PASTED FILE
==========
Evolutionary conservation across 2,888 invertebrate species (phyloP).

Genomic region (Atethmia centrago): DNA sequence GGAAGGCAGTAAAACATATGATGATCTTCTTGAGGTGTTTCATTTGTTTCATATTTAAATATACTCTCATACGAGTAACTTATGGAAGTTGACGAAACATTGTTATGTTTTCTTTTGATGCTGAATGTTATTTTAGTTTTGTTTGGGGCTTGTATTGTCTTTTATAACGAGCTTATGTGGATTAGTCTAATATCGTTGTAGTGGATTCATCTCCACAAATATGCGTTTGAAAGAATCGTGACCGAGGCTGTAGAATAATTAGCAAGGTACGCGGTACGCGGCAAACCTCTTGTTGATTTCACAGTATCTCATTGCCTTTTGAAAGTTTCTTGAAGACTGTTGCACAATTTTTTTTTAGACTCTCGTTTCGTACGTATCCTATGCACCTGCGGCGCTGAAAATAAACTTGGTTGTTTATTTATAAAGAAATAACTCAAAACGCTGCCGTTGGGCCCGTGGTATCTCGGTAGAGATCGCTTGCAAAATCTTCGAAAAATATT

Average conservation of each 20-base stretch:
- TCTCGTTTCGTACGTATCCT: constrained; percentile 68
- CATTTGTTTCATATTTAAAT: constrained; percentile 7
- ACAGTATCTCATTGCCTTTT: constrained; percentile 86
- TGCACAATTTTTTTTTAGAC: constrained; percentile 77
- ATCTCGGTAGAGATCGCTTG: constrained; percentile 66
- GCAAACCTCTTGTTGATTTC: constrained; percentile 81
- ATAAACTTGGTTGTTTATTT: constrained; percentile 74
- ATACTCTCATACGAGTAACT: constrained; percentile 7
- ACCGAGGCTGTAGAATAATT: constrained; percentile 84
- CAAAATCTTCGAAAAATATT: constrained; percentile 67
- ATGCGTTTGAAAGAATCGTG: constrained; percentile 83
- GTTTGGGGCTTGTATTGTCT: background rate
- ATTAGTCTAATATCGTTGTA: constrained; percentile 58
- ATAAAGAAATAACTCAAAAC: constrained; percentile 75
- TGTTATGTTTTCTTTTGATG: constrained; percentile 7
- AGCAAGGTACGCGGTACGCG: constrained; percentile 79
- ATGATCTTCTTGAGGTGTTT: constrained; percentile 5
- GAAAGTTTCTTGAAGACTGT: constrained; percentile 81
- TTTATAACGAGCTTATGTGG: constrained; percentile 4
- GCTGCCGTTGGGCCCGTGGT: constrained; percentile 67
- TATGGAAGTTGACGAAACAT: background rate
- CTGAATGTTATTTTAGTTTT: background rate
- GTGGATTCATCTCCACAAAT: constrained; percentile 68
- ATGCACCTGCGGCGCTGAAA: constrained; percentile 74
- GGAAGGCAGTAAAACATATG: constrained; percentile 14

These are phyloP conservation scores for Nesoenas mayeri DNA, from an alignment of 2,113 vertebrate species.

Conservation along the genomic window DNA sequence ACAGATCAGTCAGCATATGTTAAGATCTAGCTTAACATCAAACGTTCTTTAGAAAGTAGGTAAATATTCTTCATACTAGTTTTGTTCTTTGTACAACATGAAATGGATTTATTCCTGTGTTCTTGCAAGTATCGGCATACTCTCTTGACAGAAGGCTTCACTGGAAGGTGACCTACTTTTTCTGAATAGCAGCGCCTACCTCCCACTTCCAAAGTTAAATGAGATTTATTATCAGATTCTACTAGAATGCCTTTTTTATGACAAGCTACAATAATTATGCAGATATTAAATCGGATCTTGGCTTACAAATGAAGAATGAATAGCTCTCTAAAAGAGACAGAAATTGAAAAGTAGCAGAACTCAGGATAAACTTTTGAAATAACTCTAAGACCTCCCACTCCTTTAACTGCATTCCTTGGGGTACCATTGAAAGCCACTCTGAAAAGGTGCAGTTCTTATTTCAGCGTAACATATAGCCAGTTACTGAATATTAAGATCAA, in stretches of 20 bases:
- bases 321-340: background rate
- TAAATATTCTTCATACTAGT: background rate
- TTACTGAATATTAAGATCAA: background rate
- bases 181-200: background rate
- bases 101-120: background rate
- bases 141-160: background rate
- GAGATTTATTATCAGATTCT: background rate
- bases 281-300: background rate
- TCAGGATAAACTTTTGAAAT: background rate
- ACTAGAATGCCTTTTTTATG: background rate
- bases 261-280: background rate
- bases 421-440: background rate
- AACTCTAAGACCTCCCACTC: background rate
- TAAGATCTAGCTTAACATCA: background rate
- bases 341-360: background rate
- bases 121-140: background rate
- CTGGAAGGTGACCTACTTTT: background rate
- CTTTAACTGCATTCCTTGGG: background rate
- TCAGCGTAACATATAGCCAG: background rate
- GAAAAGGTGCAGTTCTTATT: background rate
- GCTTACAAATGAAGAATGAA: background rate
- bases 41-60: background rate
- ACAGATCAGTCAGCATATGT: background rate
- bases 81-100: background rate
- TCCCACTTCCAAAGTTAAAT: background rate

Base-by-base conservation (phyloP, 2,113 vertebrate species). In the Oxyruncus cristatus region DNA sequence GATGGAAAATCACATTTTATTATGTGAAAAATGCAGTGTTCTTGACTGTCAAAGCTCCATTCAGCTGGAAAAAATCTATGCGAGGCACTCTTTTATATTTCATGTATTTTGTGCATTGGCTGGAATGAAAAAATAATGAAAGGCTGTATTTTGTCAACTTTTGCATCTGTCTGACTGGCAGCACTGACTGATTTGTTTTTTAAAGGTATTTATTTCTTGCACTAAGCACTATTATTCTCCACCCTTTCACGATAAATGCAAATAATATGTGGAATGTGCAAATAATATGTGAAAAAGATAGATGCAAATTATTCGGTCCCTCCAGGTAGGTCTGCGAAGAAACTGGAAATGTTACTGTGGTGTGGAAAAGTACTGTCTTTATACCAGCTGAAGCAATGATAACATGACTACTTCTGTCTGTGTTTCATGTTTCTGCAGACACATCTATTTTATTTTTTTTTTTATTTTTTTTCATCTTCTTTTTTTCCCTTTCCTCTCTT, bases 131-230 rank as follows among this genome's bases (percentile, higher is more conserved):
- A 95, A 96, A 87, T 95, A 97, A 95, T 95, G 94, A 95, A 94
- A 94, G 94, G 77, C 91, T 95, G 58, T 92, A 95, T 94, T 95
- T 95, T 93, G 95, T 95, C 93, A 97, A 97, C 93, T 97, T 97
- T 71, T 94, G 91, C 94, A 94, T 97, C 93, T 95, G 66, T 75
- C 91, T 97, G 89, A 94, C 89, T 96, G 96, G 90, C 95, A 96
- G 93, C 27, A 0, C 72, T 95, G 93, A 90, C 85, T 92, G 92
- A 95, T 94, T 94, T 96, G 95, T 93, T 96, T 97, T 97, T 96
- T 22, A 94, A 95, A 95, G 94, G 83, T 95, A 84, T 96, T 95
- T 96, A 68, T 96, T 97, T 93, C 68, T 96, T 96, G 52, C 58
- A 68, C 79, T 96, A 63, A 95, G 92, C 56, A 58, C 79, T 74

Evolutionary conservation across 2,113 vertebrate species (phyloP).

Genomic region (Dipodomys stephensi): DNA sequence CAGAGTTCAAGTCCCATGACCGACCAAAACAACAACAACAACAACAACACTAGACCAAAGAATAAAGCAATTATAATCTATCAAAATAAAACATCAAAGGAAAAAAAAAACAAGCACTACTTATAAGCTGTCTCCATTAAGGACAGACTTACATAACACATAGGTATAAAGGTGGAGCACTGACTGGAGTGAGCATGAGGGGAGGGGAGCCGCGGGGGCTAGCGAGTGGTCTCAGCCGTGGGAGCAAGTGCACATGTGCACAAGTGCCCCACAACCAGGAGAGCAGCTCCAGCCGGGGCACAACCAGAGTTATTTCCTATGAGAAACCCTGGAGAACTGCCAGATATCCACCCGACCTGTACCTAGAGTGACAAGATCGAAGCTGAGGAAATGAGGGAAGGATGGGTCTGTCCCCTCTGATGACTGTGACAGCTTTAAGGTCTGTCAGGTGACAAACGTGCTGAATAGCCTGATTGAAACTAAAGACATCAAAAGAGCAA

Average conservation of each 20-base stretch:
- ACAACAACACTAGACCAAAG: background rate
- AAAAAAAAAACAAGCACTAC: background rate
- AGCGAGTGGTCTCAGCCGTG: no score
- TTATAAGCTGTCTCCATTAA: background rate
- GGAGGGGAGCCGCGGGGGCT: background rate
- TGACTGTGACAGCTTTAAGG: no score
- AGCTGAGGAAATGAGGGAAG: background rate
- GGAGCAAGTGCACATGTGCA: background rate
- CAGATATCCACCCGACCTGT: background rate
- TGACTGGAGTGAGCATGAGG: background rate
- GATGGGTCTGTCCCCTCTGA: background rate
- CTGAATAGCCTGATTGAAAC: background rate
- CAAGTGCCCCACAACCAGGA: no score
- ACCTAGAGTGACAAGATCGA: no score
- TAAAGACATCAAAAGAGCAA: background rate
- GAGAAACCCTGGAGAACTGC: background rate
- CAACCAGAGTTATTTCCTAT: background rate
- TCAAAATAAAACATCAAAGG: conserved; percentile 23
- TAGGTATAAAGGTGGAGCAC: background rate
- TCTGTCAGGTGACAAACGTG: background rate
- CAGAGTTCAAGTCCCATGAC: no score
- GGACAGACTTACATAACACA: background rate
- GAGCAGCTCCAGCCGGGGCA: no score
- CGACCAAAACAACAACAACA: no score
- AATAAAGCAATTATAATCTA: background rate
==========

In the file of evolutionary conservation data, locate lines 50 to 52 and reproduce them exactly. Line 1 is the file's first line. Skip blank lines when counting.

- GAAAAGGTGCAGTTCTTATT: background rate
- GCTTACAAATGAAGAATGAA: background rate
- bases 41-60: background rate